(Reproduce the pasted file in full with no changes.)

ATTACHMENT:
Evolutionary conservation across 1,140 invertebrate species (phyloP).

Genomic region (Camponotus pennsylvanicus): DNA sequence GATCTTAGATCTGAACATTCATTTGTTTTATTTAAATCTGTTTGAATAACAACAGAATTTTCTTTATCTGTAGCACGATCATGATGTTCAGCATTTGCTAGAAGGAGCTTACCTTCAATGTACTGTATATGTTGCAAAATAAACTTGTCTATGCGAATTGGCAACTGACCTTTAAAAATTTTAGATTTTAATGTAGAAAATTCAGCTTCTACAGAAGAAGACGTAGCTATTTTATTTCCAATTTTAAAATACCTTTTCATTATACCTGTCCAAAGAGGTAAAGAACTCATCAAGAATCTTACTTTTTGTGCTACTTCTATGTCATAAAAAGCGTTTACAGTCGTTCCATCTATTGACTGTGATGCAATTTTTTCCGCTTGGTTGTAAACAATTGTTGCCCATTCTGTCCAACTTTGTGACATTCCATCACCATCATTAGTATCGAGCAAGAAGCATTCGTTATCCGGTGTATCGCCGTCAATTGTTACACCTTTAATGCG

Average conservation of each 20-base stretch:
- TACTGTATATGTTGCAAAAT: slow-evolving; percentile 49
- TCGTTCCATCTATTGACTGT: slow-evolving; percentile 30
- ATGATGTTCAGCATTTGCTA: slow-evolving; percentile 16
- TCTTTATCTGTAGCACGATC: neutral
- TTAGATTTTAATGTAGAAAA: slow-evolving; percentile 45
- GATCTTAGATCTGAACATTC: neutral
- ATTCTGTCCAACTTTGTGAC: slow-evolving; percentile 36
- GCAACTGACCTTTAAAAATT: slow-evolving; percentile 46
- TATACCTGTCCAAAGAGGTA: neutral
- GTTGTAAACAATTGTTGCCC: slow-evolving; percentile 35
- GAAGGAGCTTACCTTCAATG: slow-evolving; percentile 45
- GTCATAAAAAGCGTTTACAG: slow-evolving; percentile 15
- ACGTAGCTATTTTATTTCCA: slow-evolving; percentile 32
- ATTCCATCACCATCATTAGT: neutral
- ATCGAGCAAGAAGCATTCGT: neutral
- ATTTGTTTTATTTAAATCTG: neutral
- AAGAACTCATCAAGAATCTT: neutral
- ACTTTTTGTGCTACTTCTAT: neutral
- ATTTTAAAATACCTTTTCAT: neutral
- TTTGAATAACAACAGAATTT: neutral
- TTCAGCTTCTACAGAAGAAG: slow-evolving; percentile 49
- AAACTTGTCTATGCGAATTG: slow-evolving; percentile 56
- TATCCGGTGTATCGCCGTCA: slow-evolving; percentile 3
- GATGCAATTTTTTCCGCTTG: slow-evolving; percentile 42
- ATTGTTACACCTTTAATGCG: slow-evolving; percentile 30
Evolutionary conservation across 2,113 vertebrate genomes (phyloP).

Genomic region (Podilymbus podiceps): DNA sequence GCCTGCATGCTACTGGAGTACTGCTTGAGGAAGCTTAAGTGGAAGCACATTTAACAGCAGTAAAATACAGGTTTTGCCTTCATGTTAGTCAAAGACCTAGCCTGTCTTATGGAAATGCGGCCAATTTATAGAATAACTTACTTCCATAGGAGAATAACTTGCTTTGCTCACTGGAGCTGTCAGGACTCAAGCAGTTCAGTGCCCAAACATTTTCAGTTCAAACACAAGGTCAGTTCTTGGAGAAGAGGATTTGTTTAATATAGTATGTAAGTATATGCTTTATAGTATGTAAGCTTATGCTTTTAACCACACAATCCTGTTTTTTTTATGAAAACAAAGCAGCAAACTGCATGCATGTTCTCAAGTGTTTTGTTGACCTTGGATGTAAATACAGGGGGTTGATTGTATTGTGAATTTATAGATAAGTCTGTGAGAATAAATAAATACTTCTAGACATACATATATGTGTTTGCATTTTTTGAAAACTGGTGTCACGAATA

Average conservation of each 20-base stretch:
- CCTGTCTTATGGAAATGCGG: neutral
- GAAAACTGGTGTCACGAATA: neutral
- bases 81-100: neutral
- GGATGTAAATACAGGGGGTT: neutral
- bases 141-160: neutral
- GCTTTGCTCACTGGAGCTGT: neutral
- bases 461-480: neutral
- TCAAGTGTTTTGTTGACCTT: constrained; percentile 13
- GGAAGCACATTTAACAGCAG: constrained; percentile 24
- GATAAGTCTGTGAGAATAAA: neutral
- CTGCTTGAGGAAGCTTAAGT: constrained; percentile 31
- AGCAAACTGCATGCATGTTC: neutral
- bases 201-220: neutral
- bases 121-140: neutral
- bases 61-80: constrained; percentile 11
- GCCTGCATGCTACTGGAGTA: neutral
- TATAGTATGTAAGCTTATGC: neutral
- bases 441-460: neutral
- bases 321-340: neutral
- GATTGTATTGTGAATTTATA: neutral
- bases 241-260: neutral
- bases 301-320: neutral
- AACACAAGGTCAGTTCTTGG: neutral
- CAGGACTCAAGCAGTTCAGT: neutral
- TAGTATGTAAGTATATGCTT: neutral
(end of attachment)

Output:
Evolutionary conservation across 1,140 invertebrate species (phyloP).

Genomic region (Camponotus pennsylvanicus): DNA sequence GATCTTAGATCTGAACATTCATTTGTTTTATTTAAATCTGTTTGAATAACAACAGAATTTTCTTTATCTGTAGCACGATCATGATGTTCAGCATTTGCTAGAAGGAGCTTACCTTCAATGTACTGTATATGTTGCAAAATAAACTTGTCTATGCGAATTGGCAACTGACCTTTAAAAATTTTAGATTTTAATGTAGAAAATTCAGCTTCTACAGAAGAAGACGTAGCTATTTTATTTCCAATTTTAAAATACCTTTTCATTATACCTGTCCAAAGAGGTAAAGAACTCATCAAGAATCTTACTTTTTGTGCTACTTCTATGTCATAAAAAGCGTTTACAGTCGTTCCATCTATTGACTGTGATGCAATTTTTTCCGCTTGGTTGTAAACAATTGTTGCCCATTCTGTCCAACTTTGTGACATTCCATCACCATCATTAGTATCGAGCAAGAAGCATTCGTTATCCGGTGTATCGCCGTCAATTGTTACACCTTTAATGCG

Average conservation of each 20-base stretch:
- TACTGTATATGTTGCAAAAT: slow-evolving; percentile 49
- TCGTTCCATCTATTGACTGT: slow-evolving; percentile 30
- ATGATGTTCAGCATTTGCTA: slow-evolving; percentile 16
- TCTTTATCTGTAGCACGATC: neutral
- TTAGATTTTAATGTAGAAAA: slow-evolving; percentile 45
- GATCTTAGATCTGAACATTC: neutral
- ATTCTGTCCAACTTTGTGAC: slow-evolving; percentile 36
- GCAACTGACCTTTAAAAATT: slow-evolving; percentile 46
- TATACCTGTCCAAAGAGGTA: neutral
- GTTGTAAACAATTGTTGCCC: slow-evolving; percentile 35
- GAAGGAGCTTACCTTCAATG: slow-evolving; percentile 45
- GTCATAAAAAGCGTTTACAG: slow-evolving; percentile 15
- ACGTAGCTATTTTATTTCCA: slow-evolving; percentile 32
- ATTCCATCACCATCATTAGT: neutral
- ATCGAGCAAGAAGCATTCGT: neutral
- ATTTGTTTTATTTAAATCTG: neutral
- AAGAACTCATCAAGAATCTT: neutral
- ACTTTTTGTGCTACTTCTAT: neutral
- ATTTTAAAATACCTTTTCAT: neutral
- TTTGAATAACAACAGAATTT: neutral
- TTCAGCTTCTACAGAAGAAG: slow-evolving; percentile 49
- AAACTTGTCTATGCGAATTG: slow-evolving; percentile 56
- TATCCGGTGTATCGCCGTCA: slow-evolving; percentile 3
- GATGCAATTTTTTCCGCTTG: slow-evolving; percentile 42
- ATTGTTACACCTTTAATGCG: slow-evolving; percentile 30
Evolutionary conservation across 2,113 vertebrate genomes (phyloP).

Genomic region (Podilymbus podiceps): DNA sequence GCCTGCATGCTACTGGAGTACTGCTTGAGGAAGCTTAAGTGGAAGCACATTTAACAGCAGTAAAATACAGGTTTTGCCTTCATGTTAGTCAAAGACCTAGCCTGTCTTATGGAAATGCGGCCAATTTATAGAATAACTTACTTCCATAGGAGAATAACTTGCTTTGCTCACTGGAGCTGTCAGGACTCAAGCAGTTCAGTGCCCAAACATTTTCAGTTCAAACACAAGGTCAGTTCTTGGAGAAGAGGATTTGTTTAATATAGTATGTAAGTATATGCTTTATAGTATGTAAGCTTATGCTTTTAACCACACAATCCTGTTTTTTTTATGAAAACAAAGCAGCAAACTGCATGCATGTTCTCAAGTGTTTTGTTGACCTTGGATGTAAATACAGGGGGTTGATTGTATTGTGAATTTATAGATAAGTCTGTGAGAATAAATAAATACTTCTAGACATACATATATGTGTTTGCATTTTTTGAAAACTGGTGTCACGAATA

Average conservation of each 20-base stretch:
- CCTGTCTTATGGAAATGCGG: neutral
- GAAAACTGGTGTCACGAATA: neutral
- bases 81-100: neutral
- GGATGTAAATACAGGGGGTT: neutral
- bases 141-160: neutral
- GCTTTGCTCACTGGAGCTGT: neutral
- bases 461-480: neutral
- TCAAGTGTTTTGTTGACCTT: constrained; percentile 13
- GGAAGCACATTTAACAGCAG: constrained; percentile 24
- GATAAGTCTGTGAGAATAAA: neutral
- CTGCTTGAGGAAGCTTAAGT: constrained; percentile 31
- AGCAAACTGCATGCATGTTC: neutral
- bases 201-220: neutral
- bases 121-140: neutral
- bases 61-80: constrained; percentile 11
- GCCTGCATGCTACTGGAGTA: neutral
- TATAGTATGTAAGCTTATGC: neutral
- bases 441-460: neutral
- bases 321-340: neutral
- GATTGTATTGTGAATTTATA: neutral
- bases 241-260: neutral
- bases 301-320: neutral
- AACACAAGGTCAGTTCTTGG: neutral
- CAGGACTCAAGCAGTTCAGT: neutral
- TAGTATGTAAGTATATGCTT: neutral